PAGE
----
Antique Flea Market in Paris

When is a Flea Market not really a Flea Market?

When is a Flea Market not really a Flea Market?

When is a Flea Market not a flea market? When it is 15 acres in size and sells things that are in the tens of thousands of dollars!

In May my husband and I went to France. We had been there before but it was many years ago. This time one of the places I had on my list was the St. Ouen Flea Market in the northern part of Paris, north of Montmartre.

Thankfully our hotel wasn’t too far away (it took us about 45 minutes to walk) because the Metro was apparently on a rotating work strike and some of the stations were closed.

I didn’t have any particular expectations of this market. I knew this was one of the oldest, if not the oldest market because it started unofficially shortly after 1870. But I knew it was supposed to be the largest antique market in the world.

Can you imagine 7 hectares or 15 acres of antiques?

There are 16, count ’em – 16, markets overall. More than 5 million people visit each year – and this is a weekend flea market.

There are “stalls” for Asian art, 17th, 18th and 19th century art, furniture and accessories, special book and paper antique markets, furniture for film sets, trendy articles, collections from all over the globe, retro and modern furniture, Art Deco – you name it. And around all of these more impressive areas are uncovered stalls that sell knockoffs of everything in the way of clothes, jewellery, and so on. It absolutely boggles the mind.

So how are the prices? Well let’s just say if you have to ask you can’t afford it.

Now this is a Flea Market offering!

Now this is a Flea Market offering!

For those things that were marked with prices they seemed to be somewhat reasonable to expensive. One woman had a huge table – probably 8 by 8 ft with costume jewellery of every kind all for 5 Euros per piece.  That’s the flea market most of us know.

What did I buy? Well, it’s amazing how having only two small pieces of carry-on luggage takes the choice of what to buy out of your hands. I bought a 1880’s lithograph of the Jardins des Plantes in Paris (bargained the dealer from 50 to 40 Euros or approx. $53 ) because it was light weight and could be rolled up.

I also bought some wonderful patterns for fabrics? Walls? Who knows, exactly?They had been designed in the 1920’s and were hand drawn on a velum / paper material. I’m not sure how I will use them but they are beautiful. I got six different patterned sheets for 15 euros (approx $18.)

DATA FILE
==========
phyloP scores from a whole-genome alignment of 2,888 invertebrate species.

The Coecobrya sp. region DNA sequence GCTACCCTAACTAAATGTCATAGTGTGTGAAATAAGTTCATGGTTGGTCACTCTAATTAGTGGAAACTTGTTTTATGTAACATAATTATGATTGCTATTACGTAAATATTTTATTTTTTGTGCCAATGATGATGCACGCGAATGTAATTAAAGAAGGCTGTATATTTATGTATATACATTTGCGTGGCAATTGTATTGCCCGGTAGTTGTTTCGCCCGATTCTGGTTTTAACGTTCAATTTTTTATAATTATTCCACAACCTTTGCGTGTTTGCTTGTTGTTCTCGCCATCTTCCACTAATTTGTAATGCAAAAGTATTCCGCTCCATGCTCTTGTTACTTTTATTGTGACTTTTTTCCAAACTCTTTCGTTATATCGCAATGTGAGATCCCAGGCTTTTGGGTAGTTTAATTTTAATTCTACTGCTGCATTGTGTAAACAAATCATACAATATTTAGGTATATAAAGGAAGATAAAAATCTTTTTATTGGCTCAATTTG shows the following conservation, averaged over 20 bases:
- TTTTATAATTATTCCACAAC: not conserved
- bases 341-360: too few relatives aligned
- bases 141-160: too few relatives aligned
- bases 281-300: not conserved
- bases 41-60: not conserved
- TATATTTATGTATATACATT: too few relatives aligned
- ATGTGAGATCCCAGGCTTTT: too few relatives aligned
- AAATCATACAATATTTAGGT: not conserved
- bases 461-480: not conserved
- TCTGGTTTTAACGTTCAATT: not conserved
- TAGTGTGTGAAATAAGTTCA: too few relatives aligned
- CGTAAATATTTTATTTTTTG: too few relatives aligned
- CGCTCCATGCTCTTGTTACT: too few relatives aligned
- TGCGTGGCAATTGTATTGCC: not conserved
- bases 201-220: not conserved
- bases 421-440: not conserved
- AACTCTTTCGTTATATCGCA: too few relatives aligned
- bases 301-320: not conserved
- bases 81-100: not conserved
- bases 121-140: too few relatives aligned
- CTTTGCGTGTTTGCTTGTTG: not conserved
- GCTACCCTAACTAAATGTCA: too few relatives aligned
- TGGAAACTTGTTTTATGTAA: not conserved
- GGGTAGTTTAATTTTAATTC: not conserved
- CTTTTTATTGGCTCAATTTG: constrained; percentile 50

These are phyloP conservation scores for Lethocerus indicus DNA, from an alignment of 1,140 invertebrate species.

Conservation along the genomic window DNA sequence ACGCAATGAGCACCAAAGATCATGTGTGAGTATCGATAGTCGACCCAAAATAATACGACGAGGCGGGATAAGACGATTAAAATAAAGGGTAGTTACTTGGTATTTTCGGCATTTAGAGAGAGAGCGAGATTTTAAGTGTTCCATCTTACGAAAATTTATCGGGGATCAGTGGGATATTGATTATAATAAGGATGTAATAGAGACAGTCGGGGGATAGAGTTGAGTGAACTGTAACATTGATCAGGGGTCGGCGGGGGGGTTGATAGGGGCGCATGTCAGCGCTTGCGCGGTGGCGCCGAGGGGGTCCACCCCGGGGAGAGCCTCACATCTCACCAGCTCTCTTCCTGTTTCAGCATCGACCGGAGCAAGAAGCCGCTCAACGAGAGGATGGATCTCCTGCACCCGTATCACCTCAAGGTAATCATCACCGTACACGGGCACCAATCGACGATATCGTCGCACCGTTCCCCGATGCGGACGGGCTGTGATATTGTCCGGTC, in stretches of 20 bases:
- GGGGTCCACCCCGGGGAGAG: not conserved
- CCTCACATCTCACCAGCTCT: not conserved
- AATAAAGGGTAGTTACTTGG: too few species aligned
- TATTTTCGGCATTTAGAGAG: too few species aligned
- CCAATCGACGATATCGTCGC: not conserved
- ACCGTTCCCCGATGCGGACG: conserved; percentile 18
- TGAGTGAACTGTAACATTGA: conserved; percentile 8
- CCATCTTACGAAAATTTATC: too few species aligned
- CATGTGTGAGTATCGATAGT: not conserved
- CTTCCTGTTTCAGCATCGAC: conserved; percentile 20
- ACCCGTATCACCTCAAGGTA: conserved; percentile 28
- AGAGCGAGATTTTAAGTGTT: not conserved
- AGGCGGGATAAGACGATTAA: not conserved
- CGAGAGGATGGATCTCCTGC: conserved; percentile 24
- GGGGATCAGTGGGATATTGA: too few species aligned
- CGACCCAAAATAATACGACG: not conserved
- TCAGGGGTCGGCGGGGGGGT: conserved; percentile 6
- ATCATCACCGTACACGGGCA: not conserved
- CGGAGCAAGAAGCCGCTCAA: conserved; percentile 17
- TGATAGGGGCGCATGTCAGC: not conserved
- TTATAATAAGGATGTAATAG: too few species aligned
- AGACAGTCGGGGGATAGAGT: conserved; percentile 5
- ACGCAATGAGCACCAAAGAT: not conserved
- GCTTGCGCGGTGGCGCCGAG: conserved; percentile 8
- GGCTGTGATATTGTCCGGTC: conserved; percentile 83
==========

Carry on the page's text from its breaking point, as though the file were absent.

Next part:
There are some wonderful places to eat at the market and food is served like only the French can do. DEE -LI-CIOUS! Advice if you go? Forget about the hawkers of goods on the streets outside the market area. They can be very insistent. Bring good shoes, a small knapsack (so you won’t look too much like you’re there to lift things), bottled water and toilet paper (in case). And bring your camera. And just go.

4 responses to “Antique Flea Market in Paris

  1. I love searching through local markets and love my trips to search out new markets, but 15 acres… I would go crazy; Judy nailed it, but while she searches through the vintage jewelry, I would be consumed with textiles and toys. I love this new blog, great idea and thanks for sharing it all with us.

    • You would have loved the fabrics! There were stalls with piles of fabrics, rugs and oh my God, the tapestries were gorgeous!

  2. Hi Joanne,
    I would go crazy in the Flea Markets, especially at the vintage jewelry stalls – my passion! You and your husband sound like you had a fabulous, enlightening trip to France. What a wonderful experience, and so great that both of you found things of interest. Our son had gone on a 6 week trip a few years back, and went to Spain, Portugal, and then France. He booked a small apartment in Paris for a month and went on some weekend trips to Belgium and the Netherlands. The majority of his stay was in Paris, of which, he visited the famous art museum, for a total of 8 of those days. Having a degree in Fine Art, this had always been a life long dream. I remember him commenting on how the food was amazing especially the pastries. Fortunately, he walked to a lot of his locations, so he was able to balance his pastry consumption. Thank you for sharing your trip with us, and I’m so glad that you were able to have this experience.

    • Yes, the pastries… yum! Unfortunately, unlike your son there wasn’t enough time in the day to walk off all what I ate but overall didn’t do too badly. I have another blog entry on the Cluny Museum but it’s a bit buried because it was the first one I did when we got back. I kept a journal of the trip and got one of those digital photo frames do that I could look at my 695 pictures with others without having to sit in front of the computer and printing the photos.

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